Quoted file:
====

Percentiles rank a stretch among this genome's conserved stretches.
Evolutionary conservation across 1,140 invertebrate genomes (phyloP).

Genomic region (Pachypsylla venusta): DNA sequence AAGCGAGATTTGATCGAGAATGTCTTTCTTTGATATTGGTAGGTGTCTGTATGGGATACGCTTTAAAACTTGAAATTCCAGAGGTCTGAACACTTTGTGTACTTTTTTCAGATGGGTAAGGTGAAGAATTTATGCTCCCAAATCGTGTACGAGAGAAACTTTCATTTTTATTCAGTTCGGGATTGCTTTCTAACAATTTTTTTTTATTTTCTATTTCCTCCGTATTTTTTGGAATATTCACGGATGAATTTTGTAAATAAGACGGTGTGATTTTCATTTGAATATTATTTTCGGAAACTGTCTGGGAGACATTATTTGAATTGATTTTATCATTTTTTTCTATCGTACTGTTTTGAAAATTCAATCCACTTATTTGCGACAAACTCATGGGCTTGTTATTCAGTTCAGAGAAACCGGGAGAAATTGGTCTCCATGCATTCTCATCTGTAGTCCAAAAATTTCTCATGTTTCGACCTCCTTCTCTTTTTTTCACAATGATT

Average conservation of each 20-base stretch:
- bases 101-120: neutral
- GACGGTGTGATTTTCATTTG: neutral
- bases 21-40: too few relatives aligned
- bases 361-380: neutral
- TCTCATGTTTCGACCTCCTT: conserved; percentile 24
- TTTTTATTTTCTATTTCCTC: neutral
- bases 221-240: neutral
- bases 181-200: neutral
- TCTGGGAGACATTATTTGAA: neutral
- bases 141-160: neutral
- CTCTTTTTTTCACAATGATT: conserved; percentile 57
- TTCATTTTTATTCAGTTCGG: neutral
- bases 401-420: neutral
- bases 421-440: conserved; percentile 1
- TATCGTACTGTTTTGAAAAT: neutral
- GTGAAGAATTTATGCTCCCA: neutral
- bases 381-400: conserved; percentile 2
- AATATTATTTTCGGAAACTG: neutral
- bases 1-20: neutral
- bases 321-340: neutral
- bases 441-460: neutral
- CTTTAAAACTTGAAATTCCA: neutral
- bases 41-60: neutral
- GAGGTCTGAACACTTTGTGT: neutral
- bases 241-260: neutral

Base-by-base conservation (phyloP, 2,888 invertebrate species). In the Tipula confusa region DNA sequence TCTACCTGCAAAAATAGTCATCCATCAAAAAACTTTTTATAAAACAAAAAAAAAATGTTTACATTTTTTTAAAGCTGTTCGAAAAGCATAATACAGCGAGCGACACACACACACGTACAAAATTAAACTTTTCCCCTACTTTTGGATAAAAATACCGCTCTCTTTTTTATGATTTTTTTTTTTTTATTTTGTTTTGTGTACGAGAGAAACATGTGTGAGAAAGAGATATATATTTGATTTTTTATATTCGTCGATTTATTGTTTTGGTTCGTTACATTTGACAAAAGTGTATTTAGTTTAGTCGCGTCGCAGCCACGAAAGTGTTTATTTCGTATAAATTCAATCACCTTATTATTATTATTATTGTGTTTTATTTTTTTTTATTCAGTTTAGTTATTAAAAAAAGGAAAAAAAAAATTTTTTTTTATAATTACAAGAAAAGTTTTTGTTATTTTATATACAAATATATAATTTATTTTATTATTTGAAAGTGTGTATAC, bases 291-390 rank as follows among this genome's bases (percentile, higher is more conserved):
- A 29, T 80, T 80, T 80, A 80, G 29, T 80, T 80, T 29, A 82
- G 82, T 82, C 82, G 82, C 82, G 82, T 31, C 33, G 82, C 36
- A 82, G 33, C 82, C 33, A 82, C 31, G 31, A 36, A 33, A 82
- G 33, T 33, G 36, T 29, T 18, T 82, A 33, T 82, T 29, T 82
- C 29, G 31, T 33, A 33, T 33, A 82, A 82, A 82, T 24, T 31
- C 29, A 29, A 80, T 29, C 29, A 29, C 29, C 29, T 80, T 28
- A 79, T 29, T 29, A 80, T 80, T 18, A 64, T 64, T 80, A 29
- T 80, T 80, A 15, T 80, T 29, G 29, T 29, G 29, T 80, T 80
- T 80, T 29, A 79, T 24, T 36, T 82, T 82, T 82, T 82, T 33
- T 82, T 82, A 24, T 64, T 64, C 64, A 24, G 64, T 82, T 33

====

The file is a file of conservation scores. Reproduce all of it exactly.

Percentiles rank a stretch among this genome's conserved stretches.
Evolutionary conservation across 1,140 invertebrate genomes (phyloP).

Genomic region (Pachypsylla venusta): DNA sequence AAGCGAGATTTGATCGAGAATGTCTTTCTTTGATATTGGTAGGTGTCTGTATGGGATACGCTTTAAAACTTGAAATTCCAGAGGTCTGAACACTTTGTGTACTTTTTTCAGATGGGTAAGGTGAAGAATTTATGCTCCCAAATCGTGTACGAGAGAAACTTTCATTTTTATTCAGTTCGGGATTGCTTTCTAACAATTTTTTTTTATTTTCTATTTCCTCCGTATTTTTTGGAATATTCACGGATGAATTTTGTAAATAAGACGGTGTGATTTTCATTTGAATATTATTTTCGGAAACTGTCTGGGAGACATTATTTGAATTGATTTTATCATTTTTTTCTATCGTACTGTTTTGAAAATTCAATCCACTTATTTGCGACAAACTCATGGGCTTGTTATTCAGTTCAGAGAAACCGGGAGAAATTGGTCTCCATGCATTCTCATCTGTAGTCCAAAAATTTCTCATGTTTCGACCTCCTTCTCTTTTTTTCACAATGATT

Average conservation of each 20-base stretch:
- bases 101-120: neutral
- GACGGTGTGATTTTCATTTG: neutral
- bases 21-40: too few relatives aligned
- bases 361-380: neutral
- TCTCATGTTTCGACCTCCTT: conserved; percentile 24
- TTTTTATTTTCTATTTCCTC: neutral
- bases 221-240: neutral
- bases 181-200: neutral
- TCTGGGAGACATTATTTGAA: neutral
- bases 141-160: neutral
- CTCTTTTTTTCACAATGATT: conserved; percentile 57
- TTCATTTTTATTCAGTTCGG: neutral
- bases 401-420: neutral
- bases 421-440: conserved; percentile 1
- TATCGTACTGTTTTGAAAAT: neutral
- GTGAAGAATTTATGCTCCCA: neutral
- bases 381-400: conserved; percentile 2
- AATATTATTTTCGGAAACTG: neutral
- bases 1-20: neutral
- bases 321-340: neutral
- bases 441-460: neutral
- CTTTAAAACTTGAAATTCCA: neutral
- bases 41-60: neutral
- GAGGTCTGAACACTTTGTGT: neutral
- bases 241-260: neutral

Base-by-base conservation (phyloP, 2,888 invertebrate species). In the Tipula confusa region DNA sequence TCTACCTGCAAAAATAGTCATCCATCAAAAAACTTTTTATAAAACAAAAAAAAAATGTTTACATTTTTTTAAAGCTGTTCGAAAAGCATAATACAGCGAGCGACACACACACACGTACAAAATTAAACTTTTCCCCTACTTTTGGATAAAAATACCGCTCTCTTTTTTATGATTTTTTTTTTTTTATTTTGTTTTGTGTACGAGAGAAACATGTGTGAGAAAGAGATATATATTTGATTTTTTATATTCGTCGATTTATTGTTTTGGTTCGTTACATTTGACAAAAGTGTATTTAGTTTAGTCGCGTCGCAGCCACGAAAGTGTTTATTTCGTATAAATTCAATCACCTTATTATTATTATTATTGTGTTTTATTTTTTTTTATTCAGTTTAGTTATTAAAAAAAGGAAAAAAAAAATTTTTTTTTATAATTACAAGAAAAGTTTTTGTTATTTTATATACAAATATATAATTTATTTTATTATTTGAAAGTGTGTATAC, bases 291-390 rank as follows among this genome's bases (percentile, higher is more conserved):
- A 29, T 80, T 80, T 80, A 80, G 29, T 80, T 80, T 29, A 82
- G 82, T 82, C 82, G 82, C 82, G 82, T 31, C 33, G 82, C 36
- A 82, G 33, C 82, C 33, A 82, C 31, G 31, A 36, A 33, A 82
- G 33, T 33, G 36, T 29, T 18, T 82, A 33, T 82, T 29, T 82
- C 29, G 31, T 33, A 33, T 33, A 82, A 82, A 82, T 24, T 31
- C 29, A 29, A 80, T 29, C 29, A 29, C 29, C 29, T 80, T 28
- A 79, T 29, T 29, A 80, T 80, T 18, A 64, T 64, T 80, A 29
- T 80, T 80, A 15, T 80, T 29, G 29, T 29, G 29, T 80, T 80
- T 80, T 29, A 79, T 24, T 36, T 82, T 82, T 82, T 82, T 33
- T 82, T 82, A 24, T 64, T 64, C 64, A 24, G 64, T 82, T 33